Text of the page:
Decisions in respect of the tax rulings granted to (i) Irish subsidiaries of Apple by the Irish tax authorities and (ii) a Luxembourg subsidiary of Amazon by the Luxembourg tax authorities remain to be issued.

Likewise, the Belgian excess profits tax rulings regime (décisions fiscales anticipées relatives aux bénéfices excédentaires) and the special tax regimes for IP income of 10 Member States are currently being investigated and could lead to additional decisions.

Please see the JD Commentary issued in October 2015 for further details on the European Commission decision and on the potential consequences for multinationals enterprises with European operations.


The issuance of the so-called "repackaged TSDIs" was very much in favor in France in the '80s and early '90s.

In essence, the structure was as follows:

  • The French issuer would issue perpetual subordinated bonds ("TSDIs") with a defined coupon for, say, 15 years.
  • The issuer would keep, say, 75 percent of the issue price, and transfer the balance of 25 percent to an offshore trust.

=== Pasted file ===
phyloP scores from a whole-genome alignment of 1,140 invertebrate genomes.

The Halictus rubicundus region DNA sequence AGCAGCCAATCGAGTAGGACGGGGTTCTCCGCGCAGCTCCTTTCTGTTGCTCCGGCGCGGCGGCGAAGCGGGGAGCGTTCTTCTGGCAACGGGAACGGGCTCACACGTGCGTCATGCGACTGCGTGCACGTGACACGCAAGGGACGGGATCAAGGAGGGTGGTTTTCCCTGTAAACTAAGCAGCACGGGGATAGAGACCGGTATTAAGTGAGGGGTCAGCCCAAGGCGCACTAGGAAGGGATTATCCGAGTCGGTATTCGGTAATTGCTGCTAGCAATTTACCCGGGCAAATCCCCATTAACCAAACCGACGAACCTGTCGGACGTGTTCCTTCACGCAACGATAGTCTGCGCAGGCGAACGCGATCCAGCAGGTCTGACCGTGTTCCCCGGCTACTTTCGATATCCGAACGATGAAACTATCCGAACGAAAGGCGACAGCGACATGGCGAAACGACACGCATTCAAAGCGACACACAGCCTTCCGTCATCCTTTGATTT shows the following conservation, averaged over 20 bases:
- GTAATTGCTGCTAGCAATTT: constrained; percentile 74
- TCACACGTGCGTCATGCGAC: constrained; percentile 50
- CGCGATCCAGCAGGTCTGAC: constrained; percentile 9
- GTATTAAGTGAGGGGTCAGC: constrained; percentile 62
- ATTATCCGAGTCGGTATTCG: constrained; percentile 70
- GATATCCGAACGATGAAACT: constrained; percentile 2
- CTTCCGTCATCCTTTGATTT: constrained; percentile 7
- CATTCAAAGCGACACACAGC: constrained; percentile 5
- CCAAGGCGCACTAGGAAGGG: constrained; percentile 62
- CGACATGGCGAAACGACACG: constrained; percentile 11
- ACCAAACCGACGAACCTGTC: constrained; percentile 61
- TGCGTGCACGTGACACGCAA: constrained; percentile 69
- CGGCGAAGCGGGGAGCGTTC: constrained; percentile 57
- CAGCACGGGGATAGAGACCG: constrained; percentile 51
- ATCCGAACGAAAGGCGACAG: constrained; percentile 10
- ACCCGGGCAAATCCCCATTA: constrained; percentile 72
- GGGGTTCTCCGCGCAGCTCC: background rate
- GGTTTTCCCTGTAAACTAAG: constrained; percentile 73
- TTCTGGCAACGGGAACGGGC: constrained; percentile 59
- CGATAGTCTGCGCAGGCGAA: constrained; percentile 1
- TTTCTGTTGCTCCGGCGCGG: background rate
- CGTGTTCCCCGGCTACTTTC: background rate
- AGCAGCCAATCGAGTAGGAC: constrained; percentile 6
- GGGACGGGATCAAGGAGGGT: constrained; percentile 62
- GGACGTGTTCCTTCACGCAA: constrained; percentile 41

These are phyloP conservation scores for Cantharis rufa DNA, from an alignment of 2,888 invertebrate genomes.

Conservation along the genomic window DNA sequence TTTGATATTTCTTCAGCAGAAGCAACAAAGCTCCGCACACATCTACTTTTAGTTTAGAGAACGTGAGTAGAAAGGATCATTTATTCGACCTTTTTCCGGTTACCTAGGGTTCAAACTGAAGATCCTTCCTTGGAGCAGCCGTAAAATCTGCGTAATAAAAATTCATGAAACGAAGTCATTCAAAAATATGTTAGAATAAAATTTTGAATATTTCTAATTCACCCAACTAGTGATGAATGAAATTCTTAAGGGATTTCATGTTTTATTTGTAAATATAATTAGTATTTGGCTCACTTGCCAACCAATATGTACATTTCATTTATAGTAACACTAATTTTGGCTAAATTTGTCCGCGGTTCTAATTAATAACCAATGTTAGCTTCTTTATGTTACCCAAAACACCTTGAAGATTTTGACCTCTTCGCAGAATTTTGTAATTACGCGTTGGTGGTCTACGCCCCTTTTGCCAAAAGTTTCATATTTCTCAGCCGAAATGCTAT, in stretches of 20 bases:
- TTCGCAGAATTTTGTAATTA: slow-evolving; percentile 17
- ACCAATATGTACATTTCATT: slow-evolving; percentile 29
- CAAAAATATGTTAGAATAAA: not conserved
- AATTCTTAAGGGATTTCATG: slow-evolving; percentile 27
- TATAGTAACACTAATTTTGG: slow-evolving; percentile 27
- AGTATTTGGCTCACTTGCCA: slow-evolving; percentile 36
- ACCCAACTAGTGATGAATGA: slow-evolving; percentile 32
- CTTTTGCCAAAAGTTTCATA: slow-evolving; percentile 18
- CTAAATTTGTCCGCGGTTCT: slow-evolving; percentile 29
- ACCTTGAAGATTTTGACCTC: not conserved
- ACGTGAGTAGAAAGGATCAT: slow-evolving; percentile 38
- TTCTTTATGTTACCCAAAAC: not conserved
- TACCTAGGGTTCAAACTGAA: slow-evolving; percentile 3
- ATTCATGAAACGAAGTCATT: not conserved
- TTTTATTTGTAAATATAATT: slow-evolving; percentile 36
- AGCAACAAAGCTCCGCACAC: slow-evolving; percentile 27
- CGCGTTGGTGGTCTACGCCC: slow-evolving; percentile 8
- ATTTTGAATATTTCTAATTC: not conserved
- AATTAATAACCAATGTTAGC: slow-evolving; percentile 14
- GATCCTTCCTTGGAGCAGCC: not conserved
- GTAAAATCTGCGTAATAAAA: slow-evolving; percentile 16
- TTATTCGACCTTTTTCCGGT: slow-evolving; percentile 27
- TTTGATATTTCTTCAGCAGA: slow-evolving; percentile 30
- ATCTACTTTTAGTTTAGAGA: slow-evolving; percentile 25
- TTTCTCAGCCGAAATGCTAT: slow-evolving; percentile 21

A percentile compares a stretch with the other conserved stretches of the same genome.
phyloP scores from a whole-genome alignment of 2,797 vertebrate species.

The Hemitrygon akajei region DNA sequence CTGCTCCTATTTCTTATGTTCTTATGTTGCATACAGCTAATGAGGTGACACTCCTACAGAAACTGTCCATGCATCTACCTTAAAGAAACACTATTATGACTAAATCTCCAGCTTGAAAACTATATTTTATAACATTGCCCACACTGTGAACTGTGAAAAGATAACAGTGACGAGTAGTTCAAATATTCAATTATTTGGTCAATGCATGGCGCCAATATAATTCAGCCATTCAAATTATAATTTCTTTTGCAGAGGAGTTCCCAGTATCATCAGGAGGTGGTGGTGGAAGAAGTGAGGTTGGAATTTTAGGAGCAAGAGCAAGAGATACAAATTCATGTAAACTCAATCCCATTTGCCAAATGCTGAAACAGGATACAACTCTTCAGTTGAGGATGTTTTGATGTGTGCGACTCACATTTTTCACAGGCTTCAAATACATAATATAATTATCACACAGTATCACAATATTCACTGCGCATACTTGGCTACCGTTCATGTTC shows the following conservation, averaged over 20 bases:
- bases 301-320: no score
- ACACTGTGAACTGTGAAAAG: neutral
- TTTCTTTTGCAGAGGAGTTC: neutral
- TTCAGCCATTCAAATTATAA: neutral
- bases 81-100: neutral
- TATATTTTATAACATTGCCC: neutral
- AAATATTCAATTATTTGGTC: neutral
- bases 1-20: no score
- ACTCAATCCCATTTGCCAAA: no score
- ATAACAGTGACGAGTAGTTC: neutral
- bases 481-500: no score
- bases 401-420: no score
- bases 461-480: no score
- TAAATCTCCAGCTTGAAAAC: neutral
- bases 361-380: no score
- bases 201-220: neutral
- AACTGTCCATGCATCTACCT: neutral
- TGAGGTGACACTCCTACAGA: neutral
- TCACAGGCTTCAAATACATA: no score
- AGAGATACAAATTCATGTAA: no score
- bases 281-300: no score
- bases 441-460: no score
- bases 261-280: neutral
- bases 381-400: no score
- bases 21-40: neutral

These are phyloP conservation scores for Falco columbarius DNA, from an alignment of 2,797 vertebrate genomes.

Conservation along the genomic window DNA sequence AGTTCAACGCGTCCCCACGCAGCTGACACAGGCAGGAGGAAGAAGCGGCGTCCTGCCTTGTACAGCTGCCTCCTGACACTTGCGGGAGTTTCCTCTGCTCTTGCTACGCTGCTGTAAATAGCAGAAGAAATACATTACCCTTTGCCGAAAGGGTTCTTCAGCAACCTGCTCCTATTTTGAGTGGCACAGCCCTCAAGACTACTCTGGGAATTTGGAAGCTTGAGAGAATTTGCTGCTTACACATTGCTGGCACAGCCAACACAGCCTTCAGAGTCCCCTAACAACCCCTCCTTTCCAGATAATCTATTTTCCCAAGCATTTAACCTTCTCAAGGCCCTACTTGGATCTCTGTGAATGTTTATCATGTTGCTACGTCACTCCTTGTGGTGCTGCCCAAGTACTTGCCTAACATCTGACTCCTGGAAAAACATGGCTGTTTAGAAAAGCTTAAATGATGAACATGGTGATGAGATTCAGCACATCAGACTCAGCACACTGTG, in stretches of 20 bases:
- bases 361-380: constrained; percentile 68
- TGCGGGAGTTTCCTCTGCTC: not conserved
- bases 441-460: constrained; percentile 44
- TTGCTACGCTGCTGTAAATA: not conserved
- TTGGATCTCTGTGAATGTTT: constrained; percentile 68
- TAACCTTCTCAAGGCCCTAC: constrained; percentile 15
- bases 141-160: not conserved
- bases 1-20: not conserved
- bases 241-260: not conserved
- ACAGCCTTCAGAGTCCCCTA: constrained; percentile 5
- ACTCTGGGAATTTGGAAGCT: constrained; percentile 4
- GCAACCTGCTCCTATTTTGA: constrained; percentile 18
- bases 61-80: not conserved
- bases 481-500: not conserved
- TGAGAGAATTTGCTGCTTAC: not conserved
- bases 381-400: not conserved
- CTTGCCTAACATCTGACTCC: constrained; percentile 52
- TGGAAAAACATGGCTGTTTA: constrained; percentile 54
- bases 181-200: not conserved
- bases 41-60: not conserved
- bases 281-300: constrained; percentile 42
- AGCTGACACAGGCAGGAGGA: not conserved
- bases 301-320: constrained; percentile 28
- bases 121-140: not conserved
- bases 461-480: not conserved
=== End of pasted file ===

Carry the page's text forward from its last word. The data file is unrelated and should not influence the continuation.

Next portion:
• The trust would use the 25 percent to buy a sovereign zero coupon bond that would mature in 15 years for an amount enabling the trust to buy the TSDIs from their holders.
  • After the purchase by the trust, the TSDIs would remain outstanding, but would pay a de minimis coupon.

The French tax authorities ("FTA") used to issue rulings in respect of these TSDIs, whereby:

  • The issuer would not be taxed in respect of the accrual of the zero coupon bond in the hands of the trust.
  • However, only 75 percent of the coupons (in the above example) would be tax deductible.

The rulings were interesting given that the non-taxed accrual on the zero coupon bond was higher than the non-deductible coupon on the TSDIs.

Later on, the French legislation was modified, and, as a result, the repackaged TSDIs were no longer tax efficient.

On June 24, 2015, the Conseil d'Etat issued a decision related to an interest rate swap ("IRS") that was contracted by an issuer of repackaged TSDIs. In essence, the IRS, which was contracted with the financial institution placing the TSDIs, enabled the issuer to transform the variable rate paid to the TSDI holders into a fixed rate, i.e., under the IRS, the issuer was receiving the variable rate and paying the fixed rate.

The FTA had argued that since, under the ruling, only a portion of the coupon on the TSDI was deductible, the same limitation should apply to the fixed rate paid by the issuer under the IRS. The treatment of the IRS was not covered by the ruling.

The Conseil d'Etat took the view that since the payments under the IRS are fully linked to the coupons due under the TSDIs, the tax treatment of the fixed rate paid by the issuer should follow the treatment applied to the coupons on the TSDIs.